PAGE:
Witney gazette dating
Henley, Local Government Inspector, was also present. Henley, chief inspector of the Local Government Board, who had visited the workhouse, referred to the satisfactory provision made for the treatment of harmless lunatics in the house, and expressed the opinion that an allowance should be made by the County towards their maintenance.
This was probably his last visit, and he took that opportunity of saying that he had never had any cause to call in the interference of the Local Government Board during the whole period it had been his duty to visit that union.It was a beautiful house and kept in excellent order.He thought the Guardians had every reason to be satisfied with its condition.He did not see how with one staircase in each wing these people could be got to.It generally happened in a workhouse, as in other places, that fire broke out in the basement, and that the smoke and flames rose to the upper story, preventing people coming down.He had told this man that it was cold weather, and that as he had a covering he was better provided than those who had to work regularly out of doors for their living.
If the man had been a blacksmith accustomed to working in a warm place perhaps he might find a covered yard cold ; but if the Guardians were to provide warm cells that would be providing a luxury, and it would not be a wise thing, to do. Henley congratulated the Guardians on the state of the workhouse.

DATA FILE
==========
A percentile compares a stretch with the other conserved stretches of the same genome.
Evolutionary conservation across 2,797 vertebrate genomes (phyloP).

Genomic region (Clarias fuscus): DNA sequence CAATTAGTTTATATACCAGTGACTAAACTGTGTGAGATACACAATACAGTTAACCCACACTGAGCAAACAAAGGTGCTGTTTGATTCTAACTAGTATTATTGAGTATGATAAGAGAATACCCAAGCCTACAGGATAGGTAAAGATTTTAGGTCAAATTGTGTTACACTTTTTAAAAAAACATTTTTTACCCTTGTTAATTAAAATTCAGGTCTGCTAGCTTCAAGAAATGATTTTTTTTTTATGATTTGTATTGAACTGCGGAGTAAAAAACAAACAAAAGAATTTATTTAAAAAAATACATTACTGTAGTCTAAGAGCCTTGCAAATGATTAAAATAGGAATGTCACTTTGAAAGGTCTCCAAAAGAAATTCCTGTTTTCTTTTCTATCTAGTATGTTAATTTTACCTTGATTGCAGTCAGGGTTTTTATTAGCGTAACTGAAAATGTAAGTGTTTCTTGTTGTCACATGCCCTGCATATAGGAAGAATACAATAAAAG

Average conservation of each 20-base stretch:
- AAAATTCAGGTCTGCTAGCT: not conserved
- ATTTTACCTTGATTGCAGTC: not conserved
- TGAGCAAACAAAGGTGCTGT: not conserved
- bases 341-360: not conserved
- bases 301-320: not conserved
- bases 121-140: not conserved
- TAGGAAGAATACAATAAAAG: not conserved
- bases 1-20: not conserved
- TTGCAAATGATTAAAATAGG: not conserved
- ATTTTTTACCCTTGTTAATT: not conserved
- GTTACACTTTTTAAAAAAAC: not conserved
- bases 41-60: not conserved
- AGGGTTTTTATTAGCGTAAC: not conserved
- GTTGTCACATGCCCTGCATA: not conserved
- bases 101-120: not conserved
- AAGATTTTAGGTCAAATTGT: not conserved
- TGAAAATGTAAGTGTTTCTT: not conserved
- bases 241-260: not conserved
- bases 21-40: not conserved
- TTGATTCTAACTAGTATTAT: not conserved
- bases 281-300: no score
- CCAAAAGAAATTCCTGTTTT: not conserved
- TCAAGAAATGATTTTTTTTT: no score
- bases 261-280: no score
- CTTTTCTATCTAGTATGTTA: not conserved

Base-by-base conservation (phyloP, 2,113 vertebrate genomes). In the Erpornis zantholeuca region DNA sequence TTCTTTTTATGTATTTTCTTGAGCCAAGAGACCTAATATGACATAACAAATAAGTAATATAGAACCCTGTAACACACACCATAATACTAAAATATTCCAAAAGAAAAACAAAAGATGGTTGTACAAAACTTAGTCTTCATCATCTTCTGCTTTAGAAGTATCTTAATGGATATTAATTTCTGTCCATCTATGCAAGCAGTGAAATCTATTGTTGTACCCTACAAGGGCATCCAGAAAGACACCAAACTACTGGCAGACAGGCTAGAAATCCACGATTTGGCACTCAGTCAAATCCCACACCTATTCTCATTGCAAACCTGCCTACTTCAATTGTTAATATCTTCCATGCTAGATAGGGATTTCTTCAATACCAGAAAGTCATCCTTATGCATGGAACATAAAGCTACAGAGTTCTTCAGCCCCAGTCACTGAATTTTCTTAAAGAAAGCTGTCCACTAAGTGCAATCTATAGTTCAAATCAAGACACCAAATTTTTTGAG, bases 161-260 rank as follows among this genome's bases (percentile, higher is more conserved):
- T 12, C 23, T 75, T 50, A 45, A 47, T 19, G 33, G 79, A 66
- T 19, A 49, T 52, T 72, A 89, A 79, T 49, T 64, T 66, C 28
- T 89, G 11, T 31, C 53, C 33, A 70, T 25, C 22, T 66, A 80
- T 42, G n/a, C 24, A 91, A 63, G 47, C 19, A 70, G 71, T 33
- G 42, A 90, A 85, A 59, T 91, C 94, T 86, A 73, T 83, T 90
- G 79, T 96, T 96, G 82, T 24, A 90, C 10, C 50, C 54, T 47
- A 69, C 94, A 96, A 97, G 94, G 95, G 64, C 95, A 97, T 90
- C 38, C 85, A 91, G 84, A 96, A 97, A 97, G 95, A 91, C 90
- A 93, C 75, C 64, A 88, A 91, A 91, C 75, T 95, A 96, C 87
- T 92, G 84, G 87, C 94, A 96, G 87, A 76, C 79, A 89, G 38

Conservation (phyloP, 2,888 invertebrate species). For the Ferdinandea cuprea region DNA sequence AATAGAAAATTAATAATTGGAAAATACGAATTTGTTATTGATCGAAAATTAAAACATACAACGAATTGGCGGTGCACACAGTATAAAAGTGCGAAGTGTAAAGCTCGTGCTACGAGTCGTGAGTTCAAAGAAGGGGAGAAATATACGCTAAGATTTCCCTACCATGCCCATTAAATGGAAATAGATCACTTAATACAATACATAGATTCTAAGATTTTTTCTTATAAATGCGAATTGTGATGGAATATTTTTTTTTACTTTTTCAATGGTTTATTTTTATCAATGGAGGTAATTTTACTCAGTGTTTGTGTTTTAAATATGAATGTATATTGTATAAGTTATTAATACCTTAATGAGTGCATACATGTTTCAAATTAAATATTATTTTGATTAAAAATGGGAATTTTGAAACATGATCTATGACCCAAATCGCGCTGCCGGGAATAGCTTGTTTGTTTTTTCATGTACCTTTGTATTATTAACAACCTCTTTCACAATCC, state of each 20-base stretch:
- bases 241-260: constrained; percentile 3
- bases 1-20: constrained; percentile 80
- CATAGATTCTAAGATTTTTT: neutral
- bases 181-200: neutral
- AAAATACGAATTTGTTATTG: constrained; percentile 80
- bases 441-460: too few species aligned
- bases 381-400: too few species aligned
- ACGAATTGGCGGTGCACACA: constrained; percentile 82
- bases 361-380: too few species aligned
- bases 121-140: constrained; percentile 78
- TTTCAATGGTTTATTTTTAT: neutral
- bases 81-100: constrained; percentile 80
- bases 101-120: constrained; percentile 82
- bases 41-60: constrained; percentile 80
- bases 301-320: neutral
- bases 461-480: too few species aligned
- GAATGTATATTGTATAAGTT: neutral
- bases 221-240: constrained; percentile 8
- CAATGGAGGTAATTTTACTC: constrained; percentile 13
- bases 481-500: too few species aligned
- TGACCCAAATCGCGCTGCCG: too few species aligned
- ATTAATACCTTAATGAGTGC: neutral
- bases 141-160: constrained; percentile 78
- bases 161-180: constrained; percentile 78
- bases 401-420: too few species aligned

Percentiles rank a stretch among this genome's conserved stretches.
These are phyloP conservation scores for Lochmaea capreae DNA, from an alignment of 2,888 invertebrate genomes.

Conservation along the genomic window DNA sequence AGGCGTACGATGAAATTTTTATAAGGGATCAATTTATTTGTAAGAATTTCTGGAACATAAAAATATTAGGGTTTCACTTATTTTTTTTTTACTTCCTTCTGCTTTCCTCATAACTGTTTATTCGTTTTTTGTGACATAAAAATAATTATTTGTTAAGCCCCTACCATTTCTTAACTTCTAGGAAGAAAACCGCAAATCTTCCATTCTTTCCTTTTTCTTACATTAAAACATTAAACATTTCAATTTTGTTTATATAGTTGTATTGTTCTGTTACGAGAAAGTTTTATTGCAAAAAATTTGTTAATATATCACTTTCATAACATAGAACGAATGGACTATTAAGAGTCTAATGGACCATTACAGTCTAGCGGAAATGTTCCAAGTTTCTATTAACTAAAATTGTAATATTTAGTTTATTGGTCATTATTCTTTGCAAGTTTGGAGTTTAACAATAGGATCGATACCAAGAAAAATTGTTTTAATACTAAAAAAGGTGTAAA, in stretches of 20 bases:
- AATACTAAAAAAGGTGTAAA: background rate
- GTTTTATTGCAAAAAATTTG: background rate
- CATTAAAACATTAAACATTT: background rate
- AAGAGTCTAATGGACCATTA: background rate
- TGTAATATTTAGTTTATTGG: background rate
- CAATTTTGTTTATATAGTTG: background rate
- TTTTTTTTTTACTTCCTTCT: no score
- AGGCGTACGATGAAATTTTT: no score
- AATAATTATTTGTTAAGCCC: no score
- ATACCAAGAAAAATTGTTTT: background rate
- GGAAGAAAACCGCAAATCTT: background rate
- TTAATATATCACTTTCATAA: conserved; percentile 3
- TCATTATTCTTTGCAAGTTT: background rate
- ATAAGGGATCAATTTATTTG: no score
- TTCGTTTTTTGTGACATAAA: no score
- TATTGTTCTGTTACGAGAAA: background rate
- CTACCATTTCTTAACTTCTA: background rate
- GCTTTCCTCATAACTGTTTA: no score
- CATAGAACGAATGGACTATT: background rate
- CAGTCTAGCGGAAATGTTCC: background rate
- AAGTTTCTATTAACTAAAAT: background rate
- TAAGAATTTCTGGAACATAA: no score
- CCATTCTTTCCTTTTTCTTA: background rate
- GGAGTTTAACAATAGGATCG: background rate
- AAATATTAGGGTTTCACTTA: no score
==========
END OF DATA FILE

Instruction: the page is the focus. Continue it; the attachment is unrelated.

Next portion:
The workhouse matron at Newchurch in 1856 was Mrs Richard Ashworth. He thought it would be of advantage if, in the future, the Guardians had under consideration the provision of extra accommodation, that some day rooms should be provided, so that the dormitories might be cleared of their patients, who were able to be removed, during the day.
In 1864, the Haslingden Guardians asked the Lancashire and Yorkshire Railway for permission to place collecting boxes at local railway stations, so that which travellers could donate discarded books and periodicals. Haslingden dining-hall and rear of main block from the north, 2001. A block at the north-east of the main building contained the board-room and porter's lodge. Haslingden original infirmary from the north-east, 2001. Haslingden, like all workhouses, was the subject of periodic inspection by the Local Government Board. No doubt the small rooms had originally been intended for day rooms, but necessity had required their being turned into dormitories, and it was most desirable that the latter should be cleared out during the day.
[Up to 1834] [After 1834] [Staff] [Inmates] [Records] [Bibliography] [Links] Haslingden had a town workhouse situated on Spring Lane dating from 1749. He thought it would be an advantage if some sheds wore put up in the yard, so that the patients could be under cover, when taking exercise.
It could accommodate up to 150 inmates and in 1837 its governor was Henry Rothwell who received a salary of £14 a year. This, he thought, would induce them to get into the open air, and in hot weather and rough weather it would be better to have a covering for their heads.
The only thing he would recommend was that in the female wards they should put a division between the beds, as was done in the men's, for they gave the vagrants beds, a provision which he heartily commended, but according to the regulations there should be divisions, so as to prevent people tumbling over one another.